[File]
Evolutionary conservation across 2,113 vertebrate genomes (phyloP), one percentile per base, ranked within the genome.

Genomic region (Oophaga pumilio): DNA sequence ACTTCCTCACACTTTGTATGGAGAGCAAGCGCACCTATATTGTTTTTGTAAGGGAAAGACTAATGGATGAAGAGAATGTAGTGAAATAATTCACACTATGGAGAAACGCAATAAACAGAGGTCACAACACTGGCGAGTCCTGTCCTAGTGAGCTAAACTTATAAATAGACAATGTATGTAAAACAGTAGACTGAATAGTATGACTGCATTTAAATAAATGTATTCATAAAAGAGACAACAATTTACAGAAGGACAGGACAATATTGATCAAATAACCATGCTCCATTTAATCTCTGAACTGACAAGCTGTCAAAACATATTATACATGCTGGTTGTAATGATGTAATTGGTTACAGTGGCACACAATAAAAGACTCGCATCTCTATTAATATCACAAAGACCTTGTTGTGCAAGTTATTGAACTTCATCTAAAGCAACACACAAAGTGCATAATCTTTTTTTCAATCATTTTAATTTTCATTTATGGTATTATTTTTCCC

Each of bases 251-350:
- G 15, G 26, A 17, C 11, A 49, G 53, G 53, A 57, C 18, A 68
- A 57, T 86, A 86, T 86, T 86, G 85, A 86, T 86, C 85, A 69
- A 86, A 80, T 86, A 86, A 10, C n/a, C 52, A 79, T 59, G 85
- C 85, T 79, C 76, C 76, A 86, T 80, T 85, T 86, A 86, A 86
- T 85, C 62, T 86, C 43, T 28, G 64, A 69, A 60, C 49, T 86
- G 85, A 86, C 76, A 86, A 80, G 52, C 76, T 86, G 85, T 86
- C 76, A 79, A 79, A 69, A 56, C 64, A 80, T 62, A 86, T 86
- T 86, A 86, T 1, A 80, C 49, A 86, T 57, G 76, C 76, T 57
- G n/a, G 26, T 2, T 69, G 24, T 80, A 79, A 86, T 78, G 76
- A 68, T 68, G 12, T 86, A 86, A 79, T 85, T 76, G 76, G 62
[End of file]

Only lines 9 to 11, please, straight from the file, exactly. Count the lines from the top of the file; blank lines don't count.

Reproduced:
- G 85, A 86, C 76, A 86, A 80, G 52, C 76, T 86, G 85, T 86
- C 76, A 79, A 79, A 69, A 56, C 64, A 80, T 62, A 86, T 86
- T 86, A 86, T 1, A 80, C 49, A 86, T 57, G 76, C 76, T 57